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A Day Trip to Tarpon Springs, Florida
A fun Day (or evening) Trip
Located slightly northwest of Tampa in Pinellas County, Tarpon Springs is about a 45 minute drive up the coast of the Gulf of Mexico. This quaint, Greek influenced town was once the premiere spot for harvesting natural sponges. These days, Tarpon Springs is a tourist destination featuring shops, food and fun!
History of the Sponge Docks
Although some settlers came earlier, Tarpon Springs wasn't "on the map" until the 1880's when Greek Immigrants were brought over from the Islands of Greece for their extensive diving skills to harvest and process ocean sponges. By 1930, sponge harvesting was a booming business for Tarpon Springs, bringing in millions of dollars per year.
In 1947, a red tide algae bloom nearly wiped out the sponge reefs all along the gulf coast. Divers coped with this loss by turning their attention to fishing and shrimping instead. Most of the building structures that were once part of this booming operation were converted into tourist attractions featuring restaurants, shops and museums.
Tarpon Springs, FL
On your next visit to Central Florida, will you be visiting Tarpon Springs?
Featured Places at the Sponge Docks
There is something for everyone at the Sponge Docks. The main thoroughfare is Dodecanese Boulevard. Here are some of the places you will encounter:
- Coffee Shops
- Authentic Greek Restaurants
- Handmade Soap Shops
- Imported Trinket Shops
- Florida Tourism Shops
- Greek Bakeries
- Cosmetic Shops
- Wine Tastings
- Spice Shops
- Cigar Shops
- Live Entertainment
- Tarpon Spring Aquarium
- Fishing/Dolphin Excursions
- Boat Tours
- Antique Shops
- Art Galleries
There are over 100 unique shops to visit at the Sponge Docks.
On my visit to the sponge docks, the main boulevard was shut down to car traffic for a festival. There were many restaurants offering al fresco dining and music. Shops remained open late to accommodate festival participants. After having a gloriously delicious Greek meal, I made my way down the boulevard to visit virtually every shop and walked away with more handmade soap than I think I will ever use in a lifetime!
On my way out of Tarpon Springs, I stopped at a fine Greek Bakery for some snacks for the car ride back to Tampa where I was staying. This was just a small snippet of my trip to Florida, but one of the best and most enjoyable places I visited during that trip. Even though it was crowded when I visited, it still seemed to me that the sponge docks were a well kept secret. Maybe it was the quaintness of the town or maybe tourists just didn't stick out like a sore thumb like they do on other vacations.
What Exactly are Sponges?
The sponge is an aquatic animal similar to that of starfish or anemone. They cling to a hard object such as rock or coral. Through a system of chambers it eats plankton , which is its primary food source.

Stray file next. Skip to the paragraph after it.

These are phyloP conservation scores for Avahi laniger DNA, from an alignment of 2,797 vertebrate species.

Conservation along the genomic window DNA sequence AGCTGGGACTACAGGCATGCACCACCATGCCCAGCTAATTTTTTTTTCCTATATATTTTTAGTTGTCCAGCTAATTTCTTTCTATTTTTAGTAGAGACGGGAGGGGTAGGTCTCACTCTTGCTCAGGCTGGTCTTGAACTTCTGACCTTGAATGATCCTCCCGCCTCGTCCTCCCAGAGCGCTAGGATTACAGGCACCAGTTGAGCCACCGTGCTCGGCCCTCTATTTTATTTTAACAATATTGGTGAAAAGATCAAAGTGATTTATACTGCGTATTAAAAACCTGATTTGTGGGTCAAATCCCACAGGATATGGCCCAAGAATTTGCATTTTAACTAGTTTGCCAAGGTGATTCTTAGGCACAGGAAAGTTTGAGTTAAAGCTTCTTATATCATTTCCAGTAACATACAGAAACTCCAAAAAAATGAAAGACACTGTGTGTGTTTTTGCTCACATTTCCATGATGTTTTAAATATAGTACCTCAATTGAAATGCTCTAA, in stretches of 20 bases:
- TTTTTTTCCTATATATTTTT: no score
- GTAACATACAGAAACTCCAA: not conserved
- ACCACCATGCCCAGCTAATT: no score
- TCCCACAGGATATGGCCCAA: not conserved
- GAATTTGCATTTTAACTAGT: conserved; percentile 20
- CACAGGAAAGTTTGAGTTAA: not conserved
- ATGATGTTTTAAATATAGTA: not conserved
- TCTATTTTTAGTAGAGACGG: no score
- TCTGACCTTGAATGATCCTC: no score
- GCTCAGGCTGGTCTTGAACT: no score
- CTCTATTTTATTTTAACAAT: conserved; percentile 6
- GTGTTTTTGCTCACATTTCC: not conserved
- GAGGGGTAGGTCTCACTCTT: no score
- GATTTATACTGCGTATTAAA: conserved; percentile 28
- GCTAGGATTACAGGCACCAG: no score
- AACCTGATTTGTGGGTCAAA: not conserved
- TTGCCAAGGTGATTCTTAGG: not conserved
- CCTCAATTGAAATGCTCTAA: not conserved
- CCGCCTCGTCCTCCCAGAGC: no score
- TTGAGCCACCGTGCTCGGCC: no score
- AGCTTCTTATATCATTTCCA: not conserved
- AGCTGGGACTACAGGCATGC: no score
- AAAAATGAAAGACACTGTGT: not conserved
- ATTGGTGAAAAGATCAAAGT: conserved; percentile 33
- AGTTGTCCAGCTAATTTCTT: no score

Every two months the growing sponge increases in diameter by half an inch. The sponge is coated with a dark elastic film or skin. The skin has openings through which the sponge breathes. Gurry, a gray, jello-like substance, is found between the outer and inner skins of the living sponge.
Divers gently squeeze out the Gurry as they gather their sponges. Then they pound them down and clean them. The sponges are covered with wet burlap sacks on the ship’s deck. The heat releases a gas that rots the sponges’ skins. The natural sponges we use are actually the skeletons of aquatic animals.
Resurgence of the Sponge Trade
Up until the 1980s most of the sponges sold at the sponge docks were actually imported and only a small few were being harvested out of the Gulf of Mexico. Thanks to a renewed interest in the sponge docks, more and more sponges sold there are directly harvested out of the gulf. In 2007, there was a record broken by one boat for the most sponges ever harvested in one year.
The Gulf Coast = Perfect Sunsets
You have never witnessed a great sunset until you have gone to the gulf coast. Some of the best sunsets are found there! Spending the late afternoon and evening in Tarpon Springs was a real treat. I got to view the sunset with the sponge boats in the foreground. It makes for great vacation photos!
Planning Your Trip
Unlike most city destinations, central Florida doesn't have an extensive public transportation system. Your best bet is to rent a car if your vacation will include sightseeing instead of just sticking to the beach or resort.
Most places of interest, like Tarpon Springs are under an hour drive from Tampa. Driving also can help you discover some smaller beaches that aren't as crowded as the popular tourist beaches.
Don't forget to bring your camera to capture those perfect sunsets!
© 2014 Lisa Roppolo